The rising problem of dog obesity
As man’s best friend, dogs should be loved, praised and treated to a good life. But at what point does pampering turn to serious harm? According to the Pet Foods Manufacturers Association, nearly half of all dogs seen by vets are overweight. Far from being cute and cuddly, obesity in pets causes much the same problems as it does in humans, shortening their life span by around two years and causing a myriad of physical and medical problems. As an owner it is your responsibility to prevent dog obesity.
Obesity is much easier to prevent than it is to cure, so it’s important that all pet owners are aware of the causes of dog obesity and how best to avoid them. The main factor is overfeeding. This can be the result of too many treats from the owner or simply a lack of awareness of the calorie count in dog food. A small dog that weighs 10kg or less, for example, requires around 392 calories a day. An average tin of wet dog food contains 350 calories. One of those, plus a doggy treat or two, and your dog has had more than enough food for the day. It’s the giving of treats, however, that hits dogs the hardest and also, how we misuse these treats, too.
Rewarding your dog is to be encouraged in pet owners, for dogs need to understand when they’re behaving well and to know that it is beneficial to them (and others) to do so. The best way to do this is with specially produced dog treats that improve health at the same time as reward. These ensure there is nothing toxic in the food and that fat levels are kept low. When dogs are treated to food from the table or offcuts of last night’s roast it is easy to forget how fatty and calorific these things are. One roast potato, for instance, is 137 calories. Whilst that’s just 5% of a human’s daily calorie intake - a slight amount - it is 35% of a small dog’s. That’s over a third of all their food for the day.
The consequences of overfeeding your dog are quite dire. As with humans, obesity in dogs can lead to serious health problems that are not only going to cost you a lot in terms of vet bills but will also lead to premature death. A few of these such conditions are orthopaedic disease, diabetes, cardiorespiratory disease, urinary disorders and anaesthetic complications, not to mention the discomfort and lack of energy that will impede your dog’s happiness. A study that monitored the food intake and lifespans of two groups of Labradors found that those who were given a 25% restricted diet lived significantly longer (13 years to 11.2) than those who had more food and the onset of chronic diseases was delayed and less severe.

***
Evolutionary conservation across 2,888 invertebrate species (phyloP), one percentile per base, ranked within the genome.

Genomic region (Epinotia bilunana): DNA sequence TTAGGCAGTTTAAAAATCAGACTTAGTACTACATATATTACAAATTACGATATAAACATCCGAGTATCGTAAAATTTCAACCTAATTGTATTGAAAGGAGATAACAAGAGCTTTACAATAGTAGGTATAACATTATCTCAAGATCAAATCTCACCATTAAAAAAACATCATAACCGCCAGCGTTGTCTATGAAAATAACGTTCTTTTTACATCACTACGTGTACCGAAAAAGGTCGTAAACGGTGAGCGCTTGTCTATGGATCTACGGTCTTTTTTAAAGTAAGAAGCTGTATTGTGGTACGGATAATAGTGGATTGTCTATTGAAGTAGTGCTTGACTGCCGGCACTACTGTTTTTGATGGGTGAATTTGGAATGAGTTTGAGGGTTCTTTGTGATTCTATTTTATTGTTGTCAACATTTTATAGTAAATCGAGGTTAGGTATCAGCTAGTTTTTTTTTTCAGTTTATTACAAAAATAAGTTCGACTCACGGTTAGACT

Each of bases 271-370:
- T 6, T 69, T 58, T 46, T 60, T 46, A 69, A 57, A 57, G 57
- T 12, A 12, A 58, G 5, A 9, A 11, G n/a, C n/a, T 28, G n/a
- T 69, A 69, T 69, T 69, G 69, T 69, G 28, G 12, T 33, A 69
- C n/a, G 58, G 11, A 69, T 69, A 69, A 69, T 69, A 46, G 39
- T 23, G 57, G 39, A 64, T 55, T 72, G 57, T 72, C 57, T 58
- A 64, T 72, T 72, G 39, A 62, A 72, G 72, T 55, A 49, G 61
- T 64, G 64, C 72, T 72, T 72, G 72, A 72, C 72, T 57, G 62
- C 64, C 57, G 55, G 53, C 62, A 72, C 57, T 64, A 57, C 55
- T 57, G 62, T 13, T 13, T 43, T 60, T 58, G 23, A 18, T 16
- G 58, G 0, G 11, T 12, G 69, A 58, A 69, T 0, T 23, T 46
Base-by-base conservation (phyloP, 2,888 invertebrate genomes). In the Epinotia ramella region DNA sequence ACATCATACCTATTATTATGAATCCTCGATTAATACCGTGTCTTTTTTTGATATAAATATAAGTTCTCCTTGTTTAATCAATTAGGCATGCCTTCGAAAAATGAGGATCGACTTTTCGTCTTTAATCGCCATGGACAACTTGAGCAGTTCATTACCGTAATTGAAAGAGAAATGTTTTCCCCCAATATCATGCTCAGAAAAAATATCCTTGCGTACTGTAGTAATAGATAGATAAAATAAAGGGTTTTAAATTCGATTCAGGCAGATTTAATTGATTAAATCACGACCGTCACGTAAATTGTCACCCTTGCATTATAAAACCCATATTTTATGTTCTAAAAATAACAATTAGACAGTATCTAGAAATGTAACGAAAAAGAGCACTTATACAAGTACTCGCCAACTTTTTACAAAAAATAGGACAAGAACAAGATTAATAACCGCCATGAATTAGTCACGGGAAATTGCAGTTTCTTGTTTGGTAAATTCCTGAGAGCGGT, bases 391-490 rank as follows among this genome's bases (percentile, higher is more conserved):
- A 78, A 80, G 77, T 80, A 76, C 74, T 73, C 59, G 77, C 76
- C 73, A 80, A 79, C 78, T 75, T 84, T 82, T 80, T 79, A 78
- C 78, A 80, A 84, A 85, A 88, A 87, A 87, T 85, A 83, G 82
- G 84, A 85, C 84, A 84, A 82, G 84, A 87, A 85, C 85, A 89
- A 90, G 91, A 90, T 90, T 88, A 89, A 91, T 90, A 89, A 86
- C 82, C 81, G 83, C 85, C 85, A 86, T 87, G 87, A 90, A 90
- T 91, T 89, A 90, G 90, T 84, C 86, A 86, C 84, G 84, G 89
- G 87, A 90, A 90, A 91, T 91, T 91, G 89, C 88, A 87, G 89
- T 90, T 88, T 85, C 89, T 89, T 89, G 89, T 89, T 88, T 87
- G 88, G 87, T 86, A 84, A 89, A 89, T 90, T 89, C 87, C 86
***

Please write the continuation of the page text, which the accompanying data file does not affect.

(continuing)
Denial plays quite a big part in dog obesity and it’s an issue that needs to be addressed. Dog owners fail to see the danger of a few extra pounds or think that they are spoiling their dog by giving it extra food or fatty meats, when in reality they are simply substituting their time and love with treats. A study of the human-animal relationship in normal and obese dogs found that often obese dogs were ‘over humanised’ by their owners, where the natural characteristics of the dog, such as being sources of work, protection and exercise, were ignored in favour of gaining a human-like companion. Such dogs are given lots of treats, allowed to sleep in the bed with the owner and are talked to regularly. Such an attitude goes against the natural disposition of the dog and damages its quality of life, producing overweight and under-exercised dogs.
Dog obesity is also a form of animal cruelty. By not giving your dog enough exercise or healthy food, plaguing it with calorific alternatives, you are directly damaging its quality of life and, essentially, leading it to premature death. The health and happiness of your dog is truly in your hands; obesity is not the fault of the dog, yet they are the ones who will suffer.
Combatting obesity requires regulation and control. Research how many calories your dog needs based on weight and breed and source wholesome, healthy food that will satisfy all of your dog’s nutritional requirements. It’s also important to establish set meal-times, for this will teach your dog when to expect food and when not to, as well as stabilising their metabolism and digestive system. Low-fat treats should be used only to reward for good responses and practices.
As well as a good diet, dogs must be exercised regularly. As a minimum, your dog will need 2 lots of 30-minute exercises in one day but, again, this will vary depending on the size, age, overall health and breed of your dog. Different breeds have different requirements, too. Pointers, for example, need open fields to gallop around, whilst a Labrador will depend much more on you to throw balls and play with him. It’s also important to be aware that Labradors and Golden Retrievers are notoriously prone to gaining weight. Adjust your dog’s lifestyle according to what its breed requires and you will find that its weight will balance out and its energy will be long-lasting, making a very happy dog and a highly valuable pet.